Moving from an idea to a pilot program to full-scale implementation can be difficult, mainly due to the uncertainty associated with the projects. We reveal what you need to know to make the Industrial Internet of Things (IIoT) pilots more likely to be successful.

1. Test and pilot implementation – learn the difference

Both test and pilot implementations are a good way to check how the selected solution works in practice. The choice between a test or a pilot should be based on what type of information your business needs.
We noticed that the differences between them are not always clear. It is worth knowing them, even if only for the purposes of creating transparent inquiries.


Pilot implementation is the introduction of a complete solution on a small scale in the organization to check the profitability of an investment. It may include a completely new approach or solutions proven in other organizations, but new for this particular company. Pilot projects are associated with a high degree of uncertainty. Its main purpose is, therefore, to check what are the advantages and disadvantages of a given solution before investing more resources. So it’s only rational to create a budget and provide resources that will be closely monitored to determine if this idea makes sense.

Conclusions from the pilot implementation usually take the form of comments to assess the profitability of the investment and may include, for example:

  • list of products required in addition to full implementation, re-estimation of the costs,
  • recommendations, opportunities, and threats,
  • suggestions and milestones necessary to implement the project.


The test is the introduction of a part of the project on a larger scale. It also allows you to check in practice how a given solution works and to properly prepare the company before full-scale implementation, e.g. refining logistics details or providing training for employees. From the test version of the implementation, specific results are required, which should be previously determined with measurable parameters.

A sign in the middle of the pavement that indicates "Awesome" with the right-facing arrow and "less awesome" with left facing arrow

The said parameters may include:

  • list of products and tasks necessary for smooth implementation, e.g. additional systems, communication procedures, training plans,
  • re-estimation of the costs,
  • practical assessment of tools.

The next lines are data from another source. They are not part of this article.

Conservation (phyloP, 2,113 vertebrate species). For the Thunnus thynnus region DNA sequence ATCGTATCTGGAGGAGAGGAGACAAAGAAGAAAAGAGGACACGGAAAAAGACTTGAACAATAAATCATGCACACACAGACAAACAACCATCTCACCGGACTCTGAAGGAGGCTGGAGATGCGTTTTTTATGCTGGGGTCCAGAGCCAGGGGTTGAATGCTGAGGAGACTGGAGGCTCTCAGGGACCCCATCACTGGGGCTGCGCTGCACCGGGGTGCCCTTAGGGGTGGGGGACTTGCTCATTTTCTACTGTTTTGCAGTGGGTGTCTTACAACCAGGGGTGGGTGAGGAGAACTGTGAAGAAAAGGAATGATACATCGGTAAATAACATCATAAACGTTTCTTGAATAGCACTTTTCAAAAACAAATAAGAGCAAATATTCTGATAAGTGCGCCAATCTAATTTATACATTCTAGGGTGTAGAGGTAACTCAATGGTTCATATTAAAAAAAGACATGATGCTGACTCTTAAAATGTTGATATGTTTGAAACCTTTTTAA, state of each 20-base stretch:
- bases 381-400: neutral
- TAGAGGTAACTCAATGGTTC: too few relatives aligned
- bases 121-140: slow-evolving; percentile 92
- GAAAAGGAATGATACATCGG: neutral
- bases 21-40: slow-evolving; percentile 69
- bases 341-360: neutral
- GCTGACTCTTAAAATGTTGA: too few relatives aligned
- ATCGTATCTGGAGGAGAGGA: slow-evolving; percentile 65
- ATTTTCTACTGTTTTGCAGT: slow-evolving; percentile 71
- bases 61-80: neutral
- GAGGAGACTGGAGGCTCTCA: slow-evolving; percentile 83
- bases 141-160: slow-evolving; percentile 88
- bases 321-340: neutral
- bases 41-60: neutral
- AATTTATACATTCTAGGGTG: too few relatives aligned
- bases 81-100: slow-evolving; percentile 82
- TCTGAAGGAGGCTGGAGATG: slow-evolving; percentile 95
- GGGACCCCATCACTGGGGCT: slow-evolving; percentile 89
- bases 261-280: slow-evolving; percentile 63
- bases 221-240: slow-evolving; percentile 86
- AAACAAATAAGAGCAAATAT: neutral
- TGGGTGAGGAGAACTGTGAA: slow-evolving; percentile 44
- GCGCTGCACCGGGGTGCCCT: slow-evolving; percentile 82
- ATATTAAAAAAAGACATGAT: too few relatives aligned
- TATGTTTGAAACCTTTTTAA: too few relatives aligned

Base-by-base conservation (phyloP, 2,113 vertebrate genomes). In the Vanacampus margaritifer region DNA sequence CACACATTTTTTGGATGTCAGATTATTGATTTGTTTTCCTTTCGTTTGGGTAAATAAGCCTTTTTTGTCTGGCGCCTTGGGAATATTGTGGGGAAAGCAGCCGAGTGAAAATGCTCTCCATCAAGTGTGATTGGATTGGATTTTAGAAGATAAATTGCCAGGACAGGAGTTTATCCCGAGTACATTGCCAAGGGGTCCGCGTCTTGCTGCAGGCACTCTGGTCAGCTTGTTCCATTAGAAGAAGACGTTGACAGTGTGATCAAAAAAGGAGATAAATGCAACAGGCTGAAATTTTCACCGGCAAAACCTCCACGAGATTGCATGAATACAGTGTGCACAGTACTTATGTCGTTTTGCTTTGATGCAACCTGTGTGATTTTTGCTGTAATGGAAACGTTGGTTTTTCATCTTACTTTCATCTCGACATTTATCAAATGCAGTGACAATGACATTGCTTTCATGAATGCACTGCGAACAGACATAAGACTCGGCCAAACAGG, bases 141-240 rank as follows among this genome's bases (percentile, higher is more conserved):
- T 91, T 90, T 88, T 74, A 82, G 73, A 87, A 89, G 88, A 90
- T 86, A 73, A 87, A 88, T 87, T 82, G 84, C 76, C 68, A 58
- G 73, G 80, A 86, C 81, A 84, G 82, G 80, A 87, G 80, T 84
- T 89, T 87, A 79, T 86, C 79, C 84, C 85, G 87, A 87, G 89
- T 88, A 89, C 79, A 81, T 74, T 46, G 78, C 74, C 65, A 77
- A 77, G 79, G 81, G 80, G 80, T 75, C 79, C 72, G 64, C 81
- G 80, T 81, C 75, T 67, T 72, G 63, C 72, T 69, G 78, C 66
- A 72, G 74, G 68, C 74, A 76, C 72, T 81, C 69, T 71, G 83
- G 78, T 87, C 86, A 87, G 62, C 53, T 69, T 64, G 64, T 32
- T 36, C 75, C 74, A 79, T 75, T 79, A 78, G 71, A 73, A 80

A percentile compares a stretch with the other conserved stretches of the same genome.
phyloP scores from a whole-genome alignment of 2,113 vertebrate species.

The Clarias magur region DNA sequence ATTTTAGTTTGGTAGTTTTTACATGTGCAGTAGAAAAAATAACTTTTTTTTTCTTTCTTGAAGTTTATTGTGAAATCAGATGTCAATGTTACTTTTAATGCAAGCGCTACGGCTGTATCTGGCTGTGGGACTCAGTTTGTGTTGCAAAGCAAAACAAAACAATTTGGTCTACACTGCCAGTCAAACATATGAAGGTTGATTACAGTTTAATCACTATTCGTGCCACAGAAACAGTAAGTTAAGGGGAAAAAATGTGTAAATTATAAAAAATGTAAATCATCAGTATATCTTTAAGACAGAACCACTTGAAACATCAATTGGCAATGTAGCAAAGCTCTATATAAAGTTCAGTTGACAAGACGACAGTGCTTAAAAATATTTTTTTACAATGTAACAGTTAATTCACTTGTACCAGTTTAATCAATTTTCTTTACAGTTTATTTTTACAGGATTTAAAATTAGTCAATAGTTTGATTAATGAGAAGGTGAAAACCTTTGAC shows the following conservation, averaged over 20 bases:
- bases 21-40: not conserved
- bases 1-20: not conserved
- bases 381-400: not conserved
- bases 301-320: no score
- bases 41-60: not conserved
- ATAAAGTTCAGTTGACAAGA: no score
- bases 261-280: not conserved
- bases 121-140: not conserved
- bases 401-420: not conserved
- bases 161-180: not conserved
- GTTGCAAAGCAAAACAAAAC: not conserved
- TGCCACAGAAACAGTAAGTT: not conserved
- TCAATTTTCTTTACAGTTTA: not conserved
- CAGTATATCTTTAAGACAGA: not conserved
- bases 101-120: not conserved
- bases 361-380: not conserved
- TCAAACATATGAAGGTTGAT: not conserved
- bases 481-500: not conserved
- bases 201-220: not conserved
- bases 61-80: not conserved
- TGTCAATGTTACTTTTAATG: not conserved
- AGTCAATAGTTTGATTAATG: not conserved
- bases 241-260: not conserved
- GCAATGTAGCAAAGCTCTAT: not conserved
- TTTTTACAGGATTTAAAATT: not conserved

Knowing the difference between a test and a pilot implementation, you can define precisely what your expectations are for the implementation and what results from you can expect.

2. Take care of the scalability of the processes from the beginning

The small scale of pilot deployments often tempts to take shortcuts when it comes to setting up a supporting infrastructure and the use of interim solutions to support the whole process. Meanwhile, switching from temporary solutions can turn out to be very costly, which in turn can affect the profitability of the project. A much better solution is to use scalable solutions, e.g. in the cloud, from the beginning of the project. Thanks to this, the costs of transition from the pilot phase of the project to a full-scale solution will be more realistic, and the implementation itself – more smooth.

3. Determine who makes key decisions

Even if it only directly affects narrow departments, introducing elements of Industry 4.0 has an impact on the transformation of the entire enterprise, from production to customer service. Therefore, the decision-making process should involve everyone whose work will be affected by the changes. If during the process, it turns out that the changes go deeper than assumed at the beginning of the project, it is worth inviting more people to the discussion. Of course, this requires a flexible approach to project management, and thanks to this, the assessment of the implementation will be more comprehensive, and the developed solutions – universal for the entire enterprise.

4. Determine what factors will be measured

When creating indicators to measure the performance of new processes, it is worth considering two types of measures:

  • universal for all departments affected by transformation,
  • detailed for specific areas.

The pilot implementation may indicate how deep the changes in the company’s structure related to the modernization of processes will go. It is obvious that the preparation of the measures should take place before implementation. However, since the role of the pilot implementation is to point out the advantages and disadvantages of a given approach in practice, it often happens that information not previously included in the assessment appears. In such a case, the assessment should be modified and all parties interested in the project should be informed about it.

A pilot's dashboard with the clocks and other devices

5. Use the synergy of processes

Identifying all the regions affected by the change thanks to small-scale implementation has another advantage. They allow for early decision making as to introducing changes also in other departments in order to better use the effects of the pilot implementation. Thanks to this, the company will start to benefit from the implementation of innovations even faster and to a greater extent.


Pilot implementations allow for a significant reduction of uncertainty caused by the introduction of new solutions and better risk estimation. Moreover, by indicating in practice all the areas affected by innovation, it allows for even better use of its benefits.